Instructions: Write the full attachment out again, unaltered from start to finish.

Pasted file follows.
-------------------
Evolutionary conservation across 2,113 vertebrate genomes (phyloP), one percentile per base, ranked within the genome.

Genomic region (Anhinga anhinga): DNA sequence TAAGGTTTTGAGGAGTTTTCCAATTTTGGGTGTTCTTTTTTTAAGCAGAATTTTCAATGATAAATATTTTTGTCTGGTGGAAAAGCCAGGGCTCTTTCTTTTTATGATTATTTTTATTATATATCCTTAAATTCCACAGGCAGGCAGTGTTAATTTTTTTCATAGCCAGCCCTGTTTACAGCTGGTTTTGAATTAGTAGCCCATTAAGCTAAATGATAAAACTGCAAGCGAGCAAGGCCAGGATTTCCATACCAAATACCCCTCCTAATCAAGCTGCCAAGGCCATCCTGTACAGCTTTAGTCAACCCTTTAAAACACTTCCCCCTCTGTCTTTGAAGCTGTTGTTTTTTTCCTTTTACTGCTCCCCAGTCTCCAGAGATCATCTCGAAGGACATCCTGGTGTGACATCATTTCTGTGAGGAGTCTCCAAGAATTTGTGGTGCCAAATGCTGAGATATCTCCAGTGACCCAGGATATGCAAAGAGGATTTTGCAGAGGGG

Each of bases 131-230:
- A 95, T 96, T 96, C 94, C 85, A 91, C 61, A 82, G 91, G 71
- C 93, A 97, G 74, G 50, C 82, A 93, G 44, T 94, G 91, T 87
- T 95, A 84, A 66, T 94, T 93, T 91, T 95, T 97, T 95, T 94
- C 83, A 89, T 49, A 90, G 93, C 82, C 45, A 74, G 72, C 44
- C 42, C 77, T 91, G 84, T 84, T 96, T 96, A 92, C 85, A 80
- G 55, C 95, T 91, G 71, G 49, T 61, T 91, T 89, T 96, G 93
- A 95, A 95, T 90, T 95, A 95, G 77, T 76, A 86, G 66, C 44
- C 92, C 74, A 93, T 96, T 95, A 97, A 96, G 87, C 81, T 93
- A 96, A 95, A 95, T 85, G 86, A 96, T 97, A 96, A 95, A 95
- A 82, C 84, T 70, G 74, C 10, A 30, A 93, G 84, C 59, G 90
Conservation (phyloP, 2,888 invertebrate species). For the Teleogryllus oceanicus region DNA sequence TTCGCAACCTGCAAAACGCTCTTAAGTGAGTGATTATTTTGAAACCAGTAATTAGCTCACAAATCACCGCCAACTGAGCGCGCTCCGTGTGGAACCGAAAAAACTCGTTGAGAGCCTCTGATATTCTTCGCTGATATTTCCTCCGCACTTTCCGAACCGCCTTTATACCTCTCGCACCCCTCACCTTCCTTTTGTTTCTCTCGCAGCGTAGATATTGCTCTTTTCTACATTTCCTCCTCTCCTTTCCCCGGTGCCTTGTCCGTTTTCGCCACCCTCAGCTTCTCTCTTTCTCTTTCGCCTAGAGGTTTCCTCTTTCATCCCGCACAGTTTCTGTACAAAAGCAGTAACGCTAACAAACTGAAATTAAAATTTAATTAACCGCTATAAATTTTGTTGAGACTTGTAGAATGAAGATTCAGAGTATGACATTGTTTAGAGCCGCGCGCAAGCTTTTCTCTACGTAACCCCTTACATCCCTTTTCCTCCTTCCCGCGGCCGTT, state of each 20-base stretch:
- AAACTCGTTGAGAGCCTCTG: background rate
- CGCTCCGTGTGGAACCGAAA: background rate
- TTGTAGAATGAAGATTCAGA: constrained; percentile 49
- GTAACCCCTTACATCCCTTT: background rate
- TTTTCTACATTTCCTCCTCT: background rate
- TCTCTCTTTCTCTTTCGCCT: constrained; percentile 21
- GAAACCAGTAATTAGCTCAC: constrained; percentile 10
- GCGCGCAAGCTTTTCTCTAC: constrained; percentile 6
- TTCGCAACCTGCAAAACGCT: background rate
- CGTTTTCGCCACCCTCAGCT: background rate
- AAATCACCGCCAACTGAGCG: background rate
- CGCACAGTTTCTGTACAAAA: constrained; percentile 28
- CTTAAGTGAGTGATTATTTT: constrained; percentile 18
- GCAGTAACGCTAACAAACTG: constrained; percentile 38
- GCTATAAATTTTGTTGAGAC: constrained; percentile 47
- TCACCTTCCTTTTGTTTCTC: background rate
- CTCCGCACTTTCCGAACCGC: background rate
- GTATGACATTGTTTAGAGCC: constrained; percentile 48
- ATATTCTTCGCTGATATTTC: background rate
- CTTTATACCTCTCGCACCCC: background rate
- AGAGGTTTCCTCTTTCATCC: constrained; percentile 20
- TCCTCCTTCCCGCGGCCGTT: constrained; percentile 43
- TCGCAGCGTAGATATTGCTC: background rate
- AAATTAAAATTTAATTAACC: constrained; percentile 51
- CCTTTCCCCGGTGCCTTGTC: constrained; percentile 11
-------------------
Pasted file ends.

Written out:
Evolutionary conservation across 2,113 vertebrate genomes (phyloP), one percentile per base, ranked within the genome.

Genomic region (Anhinga anhinga): DNA sequence TAAGGTTTTGAGGAGTTTTCCAATTTTGGGTGTTCTTTTTTTAAGCAGAATTTTCAATGATAAATATTTTTGTCTGGTGGAAAAGCCAGGGCTCTTTCTTTTTATGATTATTTTTATTATATATCCTTAAATTCCACAGGCAGGCAGTGTTAATTTTTTTCATAGCCAGCCCTGTTTACAGCTGGTTTTGAATTAGTAGCCCATTAAGCTAAATGATAAAACTGCAAGCGAGCAAGGCCAGGATTTCCATACCAAATACCCCTCCTAATCAAGCTGCCAAGGCCATCCTGTACAGCTTTAGTCAACCCTTTAAAACACTTCCCCCTCTGTCTTTGAAGCTGTTGTTTTTTTCCTTTTACTGCTCCCCAGTCTCCAGAGATCATCTCGAAGGACATCCTGGTGTGACATCATTTCTGTGAGGAGTCTCCAAGAATTTGTGGTGCCAAATGCTGAGATATCTCCAGTGACCCAGGATATGCAAAGAGGATTTTGCAGAGGGG

Each of bases 131-230:
- A 95, T 96, T 96, C 94, C 85, A 91, C 61, A 82, G 91, G 71
- C 93, A 97, G 74, G 50, C 82, A 93, G 44, T 94, G 91, T 87
- T 95, A 84, A 66, T 94, T 93, T 91, T 95, T 97, T 95, T 94
- C 83, A 89, T 49, A 90, G 93, C 82, C 45, A 74, G 72, C 44
- C 42, C 77, T 91, G 84, T 84, T 96, T 96, A 92, C 85, A 80
- G 55, C 95, T 91, G 71, G 49, T 61, T 91, T 89, T 96, G 93
- A 95, A 95, T 90, T 95, A 95, G 77, T 76, A 86, G 66, C 44
- C 92, C 74, A 93, T 96, T 95, A 97, A 96, G 87, C 81, T 93
- A 96, A 95, A 95, T 85, G 86, A 96, T 97, A 96, A 95, A 95
- A 82, C 84, T 70, G 74, C 10, A 30, A 93, G 84, C 59, G 90
Conservation (phyloP, 2,888 invertebrate species). For the Teleogryllus oceanicus region DNA sequence TTCGCAACCTGCAAAACGCTCTTAAGTGAGTGATTATTTTGAAACCAGTAATTAGCTCACAAATCACCGCCAACTGAGCGCGCTCCGTGTGGAACCGAAAAAACTCGTTGAGAGCCTCTGATATTCTTCGCTGATATTTCCTCCGCACTTTCCGAACCGCCTTTATACCTCTCGCACCCCTCACCTTCCTTTTGTTTCTCTCGCAGCGTAGATATTGCTCTTTTCTACATTTCCTCCTCTCCTTTCCCCGGTGCCTTGTCCGTTTTCGCCACCCTCAGCTTCTCTCTTTCTCTTTCGCCTAGAGGTTTCCTCTTTCATCCCGCACAGTTTCTGTACAAAAGCAGTAACGCTAACAAACTGAAATTAAAATTTAATTAACCGCTATAAATTTTGTTGAGACTTGTAGAATGAAGATTCAGAGTATGACATTGTTTAGAGCCGCGCGCAAGCTTTTCTCTACGTAACCCCTTACATCCCTTTTCCTCCTTCCCGCGGCCGTT, state of each 20-base stretch:
- AAACTCGTTGAGAGCCTCTG: background rate
- CGCTCCGTGTGGAACCGAAA: background rate
- TTGTAGAATGAAGATTCAGA: constrained; percentile 49
- GTAACCCCTTACATCCCTTT: background rate
- TTTTCTACATTTCCTCCTCT: background rate
- TCTCTCTTTCTCTTTCGCCT: constrained; percentile 21
- GAAACCAGTAATTAGCTCAC: constrained; percentile 10
- GCGCGCAAGCTTTTCTCTAC: constrained; percentile 6
- TTCGCAACCTGCAAAACGCT: background rate
- CGTTTTCGCCACCCTCAGCT: background rate
- AAATCACCGCCAACTGAGCG: background rate
- CGCACAGTTTCTGTACAAAA: constrained; percentile 28
- CTTAAGTGAGTGATTATTTT: constrained; percentile 18
- GCAGTAACGCTAACAAACTG: constrained; percentile 38
- GCTATAAATTTTGTTGAGAC: constrained; percentile 47
- TCACCTTCCTTTTGTTTCTC: background rate
- CTCCGCACTTTCCGAACCGC: background rate
- GTATGACATTGTTTAGAGCC: constrained; percentile 48
- ATATTCTTCGCTGATATTTC: background rate
- CTTTATACCTCTCGCACCCC: background rate
- AGAGGTTTCCTCTTTCATCC: constrained; percentile 20
- TCCTCCTTCCCGCGGCCGTT: constrained; percentile 43
- TCGCAGCGTAGATATTGCTC: background rate
- AAATTAAAATTTAATTAACC: constrained; percentile 51
- CCTTTCCCCGGTGCCTTGTC: constrained; percentile 11